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Connecting with Trade Show Visitors

When was the last time you struck up a conversation with a stranger? For many of us, it's rare to engage in a random, incidental chat with someone we've never met.

Now, if you're in sales, this might be more commonplace for you. However, the challenge to truly connect with that person increases exponentially when your environment is an oversized hall or arena with hundreds (if not thousands) of people shouting to each other in order to be heard.

Welcome to the trade show, one of the most effective yet demanding sales opportunities you may encounter.

Communication with new people is difficult enough even without the din of a trade show cramping your style. But not taking advantage of these opportunities results in wasted potential for your brand. Each new connection creates an opportunity for your brand’s expansion.  In anticipating these challenges and more, it's critical to establish your game plan to successfully connect with trade show attendees.

Here are four tips to make sure you are personally prepped to make the most of your trade show networking opportunity.

1. Appear Ready: How you present yourself is equally important to how your display looks. You can easily assert your professionalism and credibility simply by how you dress, as is outlined in a study published by the Journal of Applied Social Psychology: "Competence, confidence, and credibility are judged in the first 12 seconds of an interaction, which is, at least in part, influenced by the clothes one is adorning. In turn, such covert judgments are identified as influencing overt behavior change."

Although formal attire may be the most widely accepted form of dress, consider your company's brand. A suit may not always be appropriate, especially if you are representing a trendy, hipster cafe or a craft beer brewery. Suits may not speak to that audience, so something more "smart casual" may be be appropriate. Regardless of whether you choose slacks or jeans, do give some forethought to your footwear. The odds are you'll be standing on a slab of concrete for a several hours; sitting for an extended period of time at a trade show is not a wise option. (See the next section for details.)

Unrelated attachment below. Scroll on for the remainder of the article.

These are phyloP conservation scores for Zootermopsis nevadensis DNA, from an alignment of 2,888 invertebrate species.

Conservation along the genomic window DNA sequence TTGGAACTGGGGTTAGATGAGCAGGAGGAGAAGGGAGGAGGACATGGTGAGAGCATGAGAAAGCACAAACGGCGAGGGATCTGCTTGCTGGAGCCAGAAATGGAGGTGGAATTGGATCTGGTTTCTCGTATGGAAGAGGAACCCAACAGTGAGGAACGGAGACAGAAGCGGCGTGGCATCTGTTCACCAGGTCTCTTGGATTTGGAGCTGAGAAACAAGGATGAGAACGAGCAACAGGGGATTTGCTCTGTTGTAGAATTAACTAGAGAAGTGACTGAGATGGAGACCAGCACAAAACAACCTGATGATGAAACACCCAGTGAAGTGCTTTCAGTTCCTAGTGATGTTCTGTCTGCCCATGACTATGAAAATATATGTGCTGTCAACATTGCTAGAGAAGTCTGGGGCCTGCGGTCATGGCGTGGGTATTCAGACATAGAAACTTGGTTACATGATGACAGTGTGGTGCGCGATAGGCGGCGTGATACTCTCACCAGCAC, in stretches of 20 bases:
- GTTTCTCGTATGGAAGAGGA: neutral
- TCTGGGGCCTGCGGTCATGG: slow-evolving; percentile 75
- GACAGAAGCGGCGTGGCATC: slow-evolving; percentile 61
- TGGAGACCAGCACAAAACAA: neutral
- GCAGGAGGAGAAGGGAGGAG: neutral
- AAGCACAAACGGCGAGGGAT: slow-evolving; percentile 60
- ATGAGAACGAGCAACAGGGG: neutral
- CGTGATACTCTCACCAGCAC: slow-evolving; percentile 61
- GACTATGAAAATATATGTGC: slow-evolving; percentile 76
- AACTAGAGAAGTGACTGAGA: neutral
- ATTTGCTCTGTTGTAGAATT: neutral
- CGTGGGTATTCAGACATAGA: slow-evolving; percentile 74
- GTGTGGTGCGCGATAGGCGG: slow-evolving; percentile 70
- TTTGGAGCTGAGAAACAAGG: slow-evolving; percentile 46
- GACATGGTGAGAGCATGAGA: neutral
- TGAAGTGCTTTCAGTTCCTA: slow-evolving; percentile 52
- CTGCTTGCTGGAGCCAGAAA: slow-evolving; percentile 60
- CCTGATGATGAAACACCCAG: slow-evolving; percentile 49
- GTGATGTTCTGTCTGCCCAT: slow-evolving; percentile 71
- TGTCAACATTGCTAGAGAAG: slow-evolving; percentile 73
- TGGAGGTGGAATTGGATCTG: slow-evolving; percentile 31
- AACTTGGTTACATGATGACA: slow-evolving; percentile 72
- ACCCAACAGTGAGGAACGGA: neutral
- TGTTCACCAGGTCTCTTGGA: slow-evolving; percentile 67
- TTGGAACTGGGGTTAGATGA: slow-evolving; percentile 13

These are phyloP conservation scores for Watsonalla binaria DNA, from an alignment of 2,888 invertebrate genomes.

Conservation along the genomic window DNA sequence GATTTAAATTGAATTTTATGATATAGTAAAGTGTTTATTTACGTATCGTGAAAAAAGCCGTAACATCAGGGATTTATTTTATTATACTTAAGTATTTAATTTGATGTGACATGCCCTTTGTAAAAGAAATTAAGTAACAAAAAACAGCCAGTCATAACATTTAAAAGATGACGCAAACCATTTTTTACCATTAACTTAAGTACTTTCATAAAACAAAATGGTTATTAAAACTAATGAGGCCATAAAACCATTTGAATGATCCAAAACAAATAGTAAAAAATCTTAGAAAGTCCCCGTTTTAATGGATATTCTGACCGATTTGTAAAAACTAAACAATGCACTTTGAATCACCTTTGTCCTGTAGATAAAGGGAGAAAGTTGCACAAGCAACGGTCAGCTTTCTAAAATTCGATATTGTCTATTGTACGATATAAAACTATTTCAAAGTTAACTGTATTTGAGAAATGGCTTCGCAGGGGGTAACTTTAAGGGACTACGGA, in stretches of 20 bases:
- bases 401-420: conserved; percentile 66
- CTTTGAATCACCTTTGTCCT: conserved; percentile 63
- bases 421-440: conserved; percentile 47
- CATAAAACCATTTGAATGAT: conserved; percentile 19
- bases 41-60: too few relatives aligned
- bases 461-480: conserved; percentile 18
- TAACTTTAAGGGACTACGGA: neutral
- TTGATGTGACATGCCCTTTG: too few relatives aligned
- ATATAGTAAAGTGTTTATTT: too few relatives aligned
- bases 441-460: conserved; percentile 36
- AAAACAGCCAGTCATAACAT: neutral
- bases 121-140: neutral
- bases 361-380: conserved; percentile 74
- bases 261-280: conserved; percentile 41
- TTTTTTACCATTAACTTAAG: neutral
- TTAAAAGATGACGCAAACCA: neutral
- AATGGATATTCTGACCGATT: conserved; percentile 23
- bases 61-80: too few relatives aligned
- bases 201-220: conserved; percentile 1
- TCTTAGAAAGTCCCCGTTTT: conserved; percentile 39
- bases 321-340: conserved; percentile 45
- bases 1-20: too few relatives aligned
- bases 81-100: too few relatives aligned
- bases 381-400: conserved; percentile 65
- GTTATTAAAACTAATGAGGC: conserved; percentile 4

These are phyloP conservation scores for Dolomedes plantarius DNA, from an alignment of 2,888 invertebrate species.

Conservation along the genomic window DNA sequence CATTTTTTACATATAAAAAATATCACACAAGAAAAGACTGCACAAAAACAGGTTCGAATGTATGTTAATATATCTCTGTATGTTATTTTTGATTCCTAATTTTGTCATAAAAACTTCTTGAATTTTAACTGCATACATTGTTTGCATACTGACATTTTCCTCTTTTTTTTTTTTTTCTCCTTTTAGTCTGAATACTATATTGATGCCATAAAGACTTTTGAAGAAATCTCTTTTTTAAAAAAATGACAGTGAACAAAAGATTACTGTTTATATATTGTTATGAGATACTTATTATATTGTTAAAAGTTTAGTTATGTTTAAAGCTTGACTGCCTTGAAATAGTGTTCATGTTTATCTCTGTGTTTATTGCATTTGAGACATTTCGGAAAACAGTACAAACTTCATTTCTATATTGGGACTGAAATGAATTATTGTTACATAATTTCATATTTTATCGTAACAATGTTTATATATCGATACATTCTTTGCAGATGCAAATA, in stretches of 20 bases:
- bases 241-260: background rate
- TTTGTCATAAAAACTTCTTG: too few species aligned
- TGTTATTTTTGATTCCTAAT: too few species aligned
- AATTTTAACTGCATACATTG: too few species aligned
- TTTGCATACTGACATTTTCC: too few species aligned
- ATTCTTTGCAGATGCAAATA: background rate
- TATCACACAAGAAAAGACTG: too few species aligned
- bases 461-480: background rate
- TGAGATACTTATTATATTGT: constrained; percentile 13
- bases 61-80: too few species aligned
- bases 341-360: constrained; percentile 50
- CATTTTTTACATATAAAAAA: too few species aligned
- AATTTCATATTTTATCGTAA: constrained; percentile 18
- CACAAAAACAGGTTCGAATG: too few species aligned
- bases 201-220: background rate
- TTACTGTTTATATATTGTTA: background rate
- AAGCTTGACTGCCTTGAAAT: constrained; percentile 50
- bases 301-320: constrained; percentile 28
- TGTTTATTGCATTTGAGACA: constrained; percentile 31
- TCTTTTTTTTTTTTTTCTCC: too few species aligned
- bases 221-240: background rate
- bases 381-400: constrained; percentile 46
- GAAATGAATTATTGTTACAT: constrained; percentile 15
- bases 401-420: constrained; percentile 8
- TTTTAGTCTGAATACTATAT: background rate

2. Be Engaging: Before moving on from the topic of attire, consider what you are wearing right now. Do your workout clothes give you added energy? Do your formal clothes increase your desire to be productive? Research shows that clothes not only project a certain image to others, but also have the power to affect the way we feel about ourselves. In a Huffington Post article, multiple studies conclude that "understanding the psychological dynamics of why the right-for-us clothing can contribute to our confidence, raise our self esteem, and help propel us in the workplace has become big business."

Engagement also does not necessarily mean what we say to the passers-by. The book, The Definitive Book of Body Language, dispels our expectations of the power of speech with studies that span decades. One in particular from UCLA indicates that 93% of our communication is non-verbal. That means that nearly all of what we say is not through our words! It further suggestions that 55% of our communication solely comes from our body language. How you stand--whether with arms crossed or hands of your hips--sends an extremely direct and often accurate tell of how you are feeling.

Amidst the prolific lists of no-no's, Entrepreneur magazine published an expansive list of body language definitions to better explain what you're actually "saying" to your clients and prospects. We were surprised by what it actually means when you clasp your hands behind your back!